“Rhoda Strong Lowry, 1849-1909.” In: North Carolina women: making history. By Margaret Supplee Smith and Emily Herring Wilson. Chapel Hill; London: North Carolina UP, 1999. Pages 154-157; notes on pages 327-328.
This biographical sketch of the wife of Henry Berry Lowry is brief but detailed and well-documented. The authors note that Rhoda had been married for only six years when her husband died or disappeared in 1872. She protected her husband in his path of violence as a way she could redress the wrongs committed by Whites against people of color; thus she, also, has come to be seen as a symbol of struggle against oppression. Rhoda had three children to raise when Henry Berry disappeared. Henry Berry was her cousin. She was sixteen and he was twenty when they married. It is believed that her father was a White man named John Gorman who later changed his name to Strong, and that her mother was an Indian woman named Lowry who died young.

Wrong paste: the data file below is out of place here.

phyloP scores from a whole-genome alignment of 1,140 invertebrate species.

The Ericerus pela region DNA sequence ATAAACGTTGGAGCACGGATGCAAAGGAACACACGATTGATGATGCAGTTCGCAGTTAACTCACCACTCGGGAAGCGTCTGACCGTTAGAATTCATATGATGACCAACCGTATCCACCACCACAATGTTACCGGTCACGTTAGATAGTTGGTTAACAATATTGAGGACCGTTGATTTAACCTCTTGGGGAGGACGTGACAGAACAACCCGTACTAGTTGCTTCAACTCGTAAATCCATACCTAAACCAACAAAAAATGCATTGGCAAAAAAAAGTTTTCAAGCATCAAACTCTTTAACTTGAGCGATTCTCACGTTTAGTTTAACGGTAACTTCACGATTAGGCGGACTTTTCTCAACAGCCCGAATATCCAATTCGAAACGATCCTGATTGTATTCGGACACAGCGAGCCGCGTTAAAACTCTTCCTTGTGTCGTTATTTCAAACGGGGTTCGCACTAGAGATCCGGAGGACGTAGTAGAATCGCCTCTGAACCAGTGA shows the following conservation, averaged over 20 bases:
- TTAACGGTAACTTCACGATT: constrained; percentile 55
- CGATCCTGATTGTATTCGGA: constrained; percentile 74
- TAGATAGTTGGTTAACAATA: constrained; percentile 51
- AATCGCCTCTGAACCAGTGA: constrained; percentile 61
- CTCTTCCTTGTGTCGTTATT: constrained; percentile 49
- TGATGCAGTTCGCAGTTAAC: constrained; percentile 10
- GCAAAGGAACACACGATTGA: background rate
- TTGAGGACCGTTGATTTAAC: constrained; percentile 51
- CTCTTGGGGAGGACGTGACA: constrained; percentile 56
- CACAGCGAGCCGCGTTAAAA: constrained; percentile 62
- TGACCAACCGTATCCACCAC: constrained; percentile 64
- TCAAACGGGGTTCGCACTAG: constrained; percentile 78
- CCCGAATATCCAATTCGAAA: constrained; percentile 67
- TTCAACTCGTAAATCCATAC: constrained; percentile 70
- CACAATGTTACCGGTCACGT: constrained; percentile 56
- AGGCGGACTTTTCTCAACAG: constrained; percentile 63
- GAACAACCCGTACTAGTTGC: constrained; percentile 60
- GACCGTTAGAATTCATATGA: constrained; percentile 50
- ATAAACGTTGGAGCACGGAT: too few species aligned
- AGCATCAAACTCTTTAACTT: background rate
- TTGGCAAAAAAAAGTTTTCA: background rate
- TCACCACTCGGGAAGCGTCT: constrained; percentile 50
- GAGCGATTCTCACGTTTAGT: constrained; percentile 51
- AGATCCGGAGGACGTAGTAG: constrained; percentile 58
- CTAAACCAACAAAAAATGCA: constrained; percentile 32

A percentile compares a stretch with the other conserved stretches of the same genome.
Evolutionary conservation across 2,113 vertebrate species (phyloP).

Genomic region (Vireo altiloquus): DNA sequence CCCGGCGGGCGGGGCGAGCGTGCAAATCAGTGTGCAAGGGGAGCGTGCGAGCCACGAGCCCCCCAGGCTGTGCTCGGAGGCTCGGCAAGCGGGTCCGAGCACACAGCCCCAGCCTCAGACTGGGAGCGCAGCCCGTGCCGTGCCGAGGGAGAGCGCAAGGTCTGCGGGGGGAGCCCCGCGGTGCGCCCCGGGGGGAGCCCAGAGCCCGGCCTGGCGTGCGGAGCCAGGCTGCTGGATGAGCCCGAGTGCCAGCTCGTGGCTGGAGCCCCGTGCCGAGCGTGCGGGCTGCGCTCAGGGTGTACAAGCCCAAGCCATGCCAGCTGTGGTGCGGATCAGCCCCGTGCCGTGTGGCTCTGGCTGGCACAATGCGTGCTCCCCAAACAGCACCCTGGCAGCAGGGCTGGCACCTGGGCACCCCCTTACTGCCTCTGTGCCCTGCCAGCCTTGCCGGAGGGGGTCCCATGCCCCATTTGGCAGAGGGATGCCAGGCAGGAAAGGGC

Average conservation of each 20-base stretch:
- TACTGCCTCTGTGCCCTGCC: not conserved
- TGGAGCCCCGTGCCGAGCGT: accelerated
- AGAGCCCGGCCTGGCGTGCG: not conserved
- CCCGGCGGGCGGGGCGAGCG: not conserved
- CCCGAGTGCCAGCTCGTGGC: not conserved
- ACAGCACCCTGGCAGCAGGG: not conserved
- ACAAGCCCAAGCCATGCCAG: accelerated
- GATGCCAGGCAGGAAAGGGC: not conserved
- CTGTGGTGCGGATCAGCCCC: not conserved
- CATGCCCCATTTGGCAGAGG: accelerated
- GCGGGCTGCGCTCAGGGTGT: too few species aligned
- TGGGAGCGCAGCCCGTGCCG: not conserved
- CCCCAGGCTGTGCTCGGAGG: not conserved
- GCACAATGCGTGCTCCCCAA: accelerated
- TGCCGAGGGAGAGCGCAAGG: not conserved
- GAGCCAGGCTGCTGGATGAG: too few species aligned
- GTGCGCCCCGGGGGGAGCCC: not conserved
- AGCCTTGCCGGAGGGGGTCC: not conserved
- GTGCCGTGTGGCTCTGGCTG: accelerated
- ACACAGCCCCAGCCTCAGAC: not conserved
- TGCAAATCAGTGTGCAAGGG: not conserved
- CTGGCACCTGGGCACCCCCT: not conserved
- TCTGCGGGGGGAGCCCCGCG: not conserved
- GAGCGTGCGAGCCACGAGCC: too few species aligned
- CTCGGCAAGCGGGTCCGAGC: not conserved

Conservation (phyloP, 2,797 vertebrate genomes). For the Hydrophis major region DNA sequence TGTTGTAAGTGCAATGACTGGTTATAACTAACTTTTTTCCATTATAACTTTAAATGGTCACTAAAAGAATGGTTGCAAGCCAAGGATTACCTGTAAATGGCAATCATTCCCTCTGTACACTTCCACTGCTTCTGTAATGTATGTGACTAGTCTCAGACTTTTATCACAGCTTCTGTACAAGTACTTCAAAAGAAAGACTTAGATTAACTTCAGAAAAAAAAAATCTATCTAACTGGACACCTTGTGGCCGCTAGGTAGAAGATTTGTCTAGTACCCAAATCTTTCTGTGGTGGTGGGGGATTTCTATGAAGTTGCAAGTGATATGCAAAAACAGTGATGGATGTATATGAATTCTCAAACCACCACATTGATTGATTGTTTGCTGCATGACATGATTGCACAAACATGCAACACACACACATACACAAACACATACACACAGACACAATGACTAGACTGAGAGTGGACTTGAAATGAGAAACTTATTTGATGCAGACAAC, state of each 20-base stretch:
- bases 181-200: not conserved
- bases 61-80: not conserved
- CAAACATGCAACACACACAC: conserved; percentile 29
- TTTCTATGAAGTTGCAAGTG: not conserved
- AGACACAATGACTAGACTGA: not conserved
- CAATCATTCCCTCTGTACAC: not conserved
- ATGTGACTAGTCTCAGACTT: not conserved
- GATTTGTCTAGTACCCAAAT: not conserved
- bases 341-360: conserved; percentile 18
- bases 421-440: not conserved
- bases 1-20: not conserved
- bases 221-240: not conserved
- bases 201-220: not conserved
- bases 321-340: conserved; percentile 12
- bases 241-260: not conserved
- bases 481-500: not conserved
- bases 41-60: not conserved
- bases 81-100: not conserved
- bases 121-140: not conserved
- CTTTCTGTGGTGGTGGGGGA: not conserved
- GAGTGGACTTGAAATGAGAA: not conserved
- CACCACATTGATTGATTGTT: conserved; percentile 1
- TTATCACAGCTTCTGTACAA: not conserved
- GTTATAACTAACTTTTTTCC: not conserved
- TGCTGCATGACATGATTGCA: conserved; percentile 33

This essay gives details about how Rhoda helped her husband escape from law enforcement officials and bounty hunters. It also discusses her refusal to talk about her husband's activities and whereabouts, even when he disappeared for good after his February 16, 1872, robbery of a general store, leaving the emptied safe in the middle of a Lumberton street.
There are also details on the farming and household skills she probably had and the activities she probably engaged in to make a living and raise her children--in contrast to books and newspapers which portrayed her as a well-dressed beauty.